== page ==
Feeding in the Wilderness

Feeding in the Wilderness

September 24th, 2017


Exodus 16:2-15

The whole congregation of the Israelites complained against Moses and Aaron in the wilderness. The Israelites said to them, ‘If only we had died by the hand of the Lord in the land of Egypt, when we sat by the fleshpots and ate our fill of bread; for you have brought us out into this wilderness to kill this whole assembly with hunger.’

Then the Lord said to Moses, ‘I am going to rain bread from heaven for you, and each day the people shall go out and gather enough for that day. In that way I will test them, whether they will follow my instruction or not. On the sixth day, when they prepare what they bring in, it will be twice as much as they gather on other days.’ So Moses and Aaron said to all the Israelites, ‘In the evening you shall know that it was the Lord who brought you out of the land of Egypt, and in the morning you shall see the glory of the Lord, because he has heard your complaining against the Lord. For what are we, that you complain against us?’ And Moses said, ‘When the Lord gives you meat to eat in the evening and your fill of bread in the morning, because the Lord has heard the complaining that you utter against him—what are we? Your complaining is not against us but against the Lord.’

Then Moses said to Aaron, ‘Say to the whole congregation of the Israelites, “Draw near to the Lord, for he has heard your complaining.” ’And as Aaron spoke to the whole congregation of the Israelites, they looked towards the wilderness, and the glory of the Lord appeared in the cloud. The Lord spoke to Moses and said, ‘I have heard the complaining of the Israelites; say to them, “At twilight you shall eat meat, and in the morning you shall have your fill of bread; then you shall know that I am the Lord your God.” ’

In the evening quails came up and covered the camp; and in the morning there was a layer of dew around the camp. When the layer of dew lifted, there on the surface of the wilderness was a fine flaky substance, as fine as frost on the ground. When the Israelites saw it, they said to one another, ‘What is it?’ For they did not know what it was. Moses said to them, ‘It is the bread that the Lord has given you to eat.


Moses had a lot of experience herding sheep.  That was good training for herding a bunch of wayward Israelites.  Always finding trouble, getting lost, complaining, and wanting someone to blame.

I’m a little disappointed in Moses.  Even he sidesteps responsibility and blames God.  Imagine if the personnel committee were to call me in, say for preaching a really bad sermon.  And I blamed God.  It doesn’t fly in your workplace, it shouldn’t fly in mine.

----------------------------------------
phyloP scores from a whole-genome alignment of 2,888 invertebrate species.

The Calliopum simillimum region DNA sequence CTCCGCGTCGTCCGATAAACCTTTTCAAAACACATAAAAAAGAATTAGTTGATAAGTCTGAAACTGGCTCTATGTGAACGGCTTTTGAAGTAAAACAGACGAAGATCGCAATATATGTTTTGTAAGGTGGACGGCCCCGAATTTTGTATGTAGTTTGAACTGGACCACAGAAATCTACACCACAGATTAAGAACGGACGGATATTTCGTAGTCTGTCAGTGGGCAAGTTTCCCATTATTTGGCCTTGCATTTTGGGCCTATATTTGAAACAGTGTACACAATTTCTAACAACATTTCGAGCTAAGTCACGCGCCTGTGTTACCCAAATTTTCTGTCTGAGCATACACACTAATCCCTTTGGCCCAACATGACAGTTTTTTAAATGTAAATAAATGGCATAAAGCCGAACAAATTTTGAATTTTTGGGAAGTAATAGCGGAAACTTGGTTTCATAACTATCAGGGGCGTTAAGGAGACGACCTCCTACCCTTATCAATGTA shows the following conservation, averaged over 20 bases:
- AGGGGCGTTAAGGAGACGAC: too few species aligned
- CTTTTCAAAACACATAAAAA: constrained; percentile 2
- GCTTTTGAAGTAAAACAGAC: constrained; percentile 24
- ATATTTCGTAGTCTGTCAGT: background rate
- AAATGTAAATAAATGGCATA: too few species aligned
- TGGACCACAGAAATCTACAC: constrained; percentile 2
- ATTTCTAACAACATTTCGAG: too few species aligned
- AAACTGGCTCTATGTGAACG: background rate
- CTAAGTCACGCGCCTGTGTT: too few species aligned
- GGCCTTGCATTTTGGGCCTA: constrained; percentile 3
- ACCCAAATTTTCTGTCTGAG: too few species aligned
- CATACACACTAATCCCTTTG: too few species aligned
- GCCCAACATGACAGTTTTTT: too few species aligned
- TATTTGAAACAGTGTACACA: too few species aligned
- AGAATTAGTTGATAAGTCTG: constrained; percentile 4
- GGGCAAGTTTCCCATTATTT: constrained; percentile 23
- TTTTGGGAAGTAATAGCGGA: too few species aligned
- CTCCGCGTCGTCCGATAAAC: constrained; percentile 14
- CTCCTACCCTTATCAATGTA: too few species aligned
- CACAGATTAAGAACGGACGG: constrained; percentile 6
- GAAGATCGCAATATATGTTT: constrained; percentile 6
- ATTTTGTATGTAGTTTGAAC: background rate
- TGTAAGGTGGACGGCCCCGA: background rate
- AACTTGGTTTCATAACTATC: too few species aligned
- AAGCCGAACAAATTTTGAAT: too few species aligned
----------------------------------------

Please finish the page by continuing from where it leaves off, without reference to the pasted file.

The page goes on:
So we have this story of a band of people struggling with some very present issues, the most pressing being their hunger.  Their hunger being amplified by the barrenness of the desert and the seemingly endless trekking about and getting nowhere.

The Israelites are experiencing a desperation that might come to any of us at any time.  So in answer to their situation I want to discuss three topics:

Yearning for the past, murmuring, and receiving the unexpected.

I believe all of us experience some yearning for the past.  We like to remember what we call “the good old days.”   Like the Israelites, suddenly wishing they could return to slavery in Egypt, we might like to go back—at least for a visit.

I grew up in San Diego.  It was beautiful in those days.  It still is, but not like it was.  If I could go back to San Diego in the forties and fifties I would go in a heartbeat.  But then I don’t want to go back to driving that ’47 Mercury or the ’39 Ford pickup.

Maybe those good old days weren’t quite as good as I like to remember.  It’s how our brain functions.  Without realizing it we kind of cherry pick the good stuff.

And what do you think ISIS is trying to do?  They are trying to go back to the good old days of the Caliphate.  I wonder how many fighters they would have if the full reality of the Caliphate were known.

In the church, at least in the Presbyterian Church, many of us think back to the good old days in the fifties when everyone went to church and church life was booming.  As much as I would enjoy seeing those days of church popularity return, I wonder if, in the midst of all that glory, we were in fact less dedicated to the hard requirements of a Gospel faith.

Well, here’s the biggest problem with our memory of the good old days.  You and I cannot embrace the future if we’re stuck in the past.  If our purpose is to get back to the past we are lost.  We can’t go there.  We experience time as moving in only one direction.

I submit that the Israelites, in the yearning to go back to Egypt, had lost their sense of purpose.  When they agreed to leave Egypt, they had not agreed as to where they were going or how they would get there.  The couldn’t see the end of their troubles.